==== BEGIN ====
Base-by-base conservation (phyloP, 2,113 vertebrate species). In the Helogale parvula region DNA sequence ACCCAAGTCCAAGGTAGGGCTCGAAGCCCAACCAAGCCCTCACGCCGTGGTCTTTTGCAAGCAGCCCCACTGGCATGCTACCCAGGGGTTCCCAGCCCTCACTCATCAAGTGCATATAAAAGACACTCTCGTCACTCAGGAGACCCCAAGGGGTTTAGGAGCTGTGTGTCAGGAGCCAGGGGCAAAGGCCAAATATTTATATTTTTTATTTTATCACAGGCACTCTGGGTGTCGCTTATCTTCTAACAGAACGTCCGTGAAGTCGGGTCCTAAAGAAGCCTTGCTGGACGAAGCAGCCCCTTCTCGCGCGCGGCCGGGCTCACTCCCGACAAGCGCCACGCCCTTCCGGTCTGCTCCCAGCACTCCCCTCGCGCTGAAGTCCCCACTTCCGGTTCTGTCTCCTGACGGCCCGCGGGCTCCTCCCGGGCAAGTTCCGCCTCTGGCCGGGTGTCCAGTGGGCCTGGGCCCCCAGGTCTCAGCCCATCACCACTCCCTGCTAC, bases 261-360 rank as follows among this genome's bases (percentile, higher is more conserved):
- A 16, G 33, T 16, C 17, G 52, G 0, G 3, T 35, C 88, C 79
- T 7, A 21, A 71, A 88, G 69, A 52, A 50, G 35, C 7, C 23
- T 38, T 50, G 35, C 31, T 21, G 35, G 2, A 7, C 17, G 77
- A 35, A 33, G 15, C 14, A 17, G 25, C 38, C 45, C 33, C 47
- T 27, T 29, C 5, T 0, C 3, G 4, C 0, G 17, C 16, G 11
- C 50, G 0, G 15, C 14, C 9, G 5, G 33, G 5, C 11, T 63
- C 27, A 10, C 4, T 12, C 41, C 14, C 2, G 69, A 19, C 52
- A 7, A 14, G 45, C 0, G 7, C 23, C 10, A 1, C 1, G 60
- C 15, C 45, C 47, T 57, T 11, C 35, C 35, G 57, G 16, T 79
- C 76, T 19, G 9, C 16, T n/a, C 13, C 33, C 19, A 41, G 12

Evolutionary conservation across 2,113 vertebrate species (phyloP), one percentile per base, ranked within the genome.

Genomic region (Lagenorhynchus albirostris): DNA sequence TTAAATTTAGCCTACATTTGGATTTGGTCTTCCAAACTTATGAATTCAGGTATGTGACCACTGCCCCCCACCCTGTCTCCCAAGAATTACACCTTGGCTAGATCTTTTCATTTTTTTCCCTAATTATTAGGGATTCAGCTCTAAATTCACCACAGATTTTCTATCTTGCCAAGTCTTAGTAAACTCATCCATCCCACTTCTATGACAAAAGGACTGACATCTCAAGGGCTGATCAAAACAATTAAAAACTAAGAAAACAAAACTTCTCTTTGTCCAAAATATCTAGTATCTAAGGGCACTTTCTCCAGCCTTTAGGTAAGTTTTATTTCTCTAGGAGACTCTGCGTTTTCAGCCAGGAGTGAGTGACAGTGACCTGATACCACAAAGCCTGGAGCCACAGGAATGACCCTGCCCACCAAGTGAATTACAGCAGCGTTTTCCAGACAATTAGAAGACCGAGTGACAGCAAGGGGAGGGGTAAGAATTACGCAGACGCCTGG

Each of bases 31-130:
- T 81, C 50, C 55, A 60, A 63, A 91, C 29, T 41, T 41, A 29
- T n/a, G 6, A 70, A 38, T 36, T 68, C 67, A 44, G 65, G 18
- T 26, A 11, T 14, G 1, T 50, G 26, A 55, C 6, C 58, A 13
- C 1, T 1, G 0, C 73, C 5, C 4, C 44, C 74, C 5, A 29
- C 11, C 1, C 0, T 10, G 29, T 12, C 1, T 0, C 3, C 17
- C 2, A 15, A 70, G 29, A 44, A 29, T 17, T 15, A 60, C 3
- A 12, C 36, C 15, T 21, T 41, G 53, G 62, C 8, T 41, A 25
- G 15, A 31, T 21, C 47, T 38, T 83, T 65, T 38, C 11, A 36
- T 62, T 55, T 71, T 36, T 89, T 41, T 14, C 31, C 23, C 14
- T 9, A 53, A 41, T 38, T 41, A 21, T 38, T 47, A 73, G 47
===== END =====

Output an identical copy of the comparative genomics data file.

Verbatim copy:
Base-by-base conservation (phyloP, 2,113 vertebrate species). In the Helogale parvula region DNA sequence ACCCAAGTCCAAGGTAGGGCTCGAAGCCCAACCAAGCCCTCACGCCGTGGTCTTTTGCAAGCAGCCCCACTGGCATGCTACCCAGGGGTTCCCAGCCCTCACTCATCAAGTGCATATAAAAGACACTCTCGTCACTCAGGAGACCCCAAGGGGTTTAGGAGCTGTGTGTCAGGAGCCAGGGGCAAAGGCCAAATATTTATATTTTTTATTTTATCACAGGCACTCTGGGTGTCGCTTATCTTCTAACAGAACGTCCGTGAAGTCGGGTCCTAAAGAAGCCTTGCTGGACGAAGCAGCCCCTTCTCGCGCGCGGCCGGGCTCACTCCCGACAAGCGCCACGCCCTTCCGGTCTGCTCCCAGCACTCCCCTCGCGCTGAAGTCCCCACTTCCGGTTCTGTCTCCTGACGGCCCGCGGGCTCCTCCCGGGCAAGTTCCGCCTCTGGCCGGGTGTCCAGTGGGCCTGGGCCCCCAGGTCTCAGCCCATCACCACTCCCTGCTAC, bases 261-360 rank as follows among this genome's bases (percentile, higher is more conserved):
- A 16, G 33, T 16, C 17, G 52, G 0, G 3, T 35, C 88, C 79
- T 7, A 21, A 71, A 88, G 69, A 52, A 50, G 35, C 7, C 23
- T 38, T 50, G 35, C 31, T 21, G 35, G 2, A 7, C 17, G 77
- A 35, A 33, G 15, C 14, A 17, G 25, C 38, C 45, C 33, C 47
- T 27, T 29, C 5, T 0, C 3, G 4, C 0, G 17, C 16, G 11
- C 50, G 0, G 15, C 14, C 9, G 5, G 33, G 5, C 11, T 63
- C 27, A 10, C 4, T 12, C 41, C 14, C 2, G 69, A 19, C 52
- A 7, A 14, G 45, C 0, G 7, C 23, C 10, A 1, C 1, G 60
- C 15, C 45, C 47, T 57, T 11, C 35, C 35, G 57, G 16, T 79
- C 76, T 19, G 9, C 16, T n/a, C 13, C 33, C 19, A 41, G 12

Evolutionary conservation across 2,113 vertebrate species (phyloP), one percentile per base, ranked within the genome.

Genomic region (Lagenorhynchus albirostris): DNA sequence TTAAATTTAGCCTACATTTGGATTTGGTCTTCCAAACTTATGAATTCAGGTATGTGACCACTGCCCCCCACCCTGTCTCCCAAGAATTACACCTTGGCTAGATCTTTTCATTTTTTTCCCTAATTATTAGGGATTCAGCTCTAAATTCACCACAGATTTTCTATCTTGCCAAGTCTTAGTAAACTCATCCATCCCACTTCTATGACAAAAGGACTGACATCTCAAGGGCTGATCAAAACAATTAAAAACTAAGAAAACAAAACTTCTCTTTGTCCAAAATATCTAGTATCTAAGGGCACTTTCTCCAGCCTTTAGGTAAGTTTTATTTCTCTAGGAGACTCTGCGTTTTCAGCCAGGAGTGAGTGACAGTGACCTGATACCACAAAGCCTGGAGCCACAGGAATGACCCTGCCCACCAAGTGAATTACAGCAGCGTTTTCCAGACAATTAGAAGACCGAGTGACAGCAAGGGGAGGGGTAAGAATTACGCAGACGCCTGG

Each of bases 31-130:
- T 81, C 50, C 55, A 60, A 63, A 91, C 29, T 41, T 41, A 29
- T n/a, G 6, A 70, A 38, T 36, T 68, C 67, A 44, G 65, G 18
- T 26, A 11, T 14, G 1, T 50, G 26, A 55, C 6, C 58, A 13
- C 1, T 1, G 0, C 73, C 5, C 4, C 44, C 74, C 5, A 29
- C 11, C 1, C 0, T 10, G 29, T 12, C 1, T 0, C 3, C 17
- C 2, A 15, A 70, G 29, A 44, A 29, T 17, T 15, A 60, C 3
- A 12, C 36, C 15, T 21, T 41, G 53, G 62, C 8, T 41, A 25
- G 15, A 31, T 21, C 47, T 38, T 83, T 65, T 38, C 11, A 36
- T 62, T 55, T 71, T 36, T 89, T 41, T 14, C 31, C 23, C 14
- T 9, A 53, A 41, T 38, T 41, A 21, T 38, T 47, A 73, G 47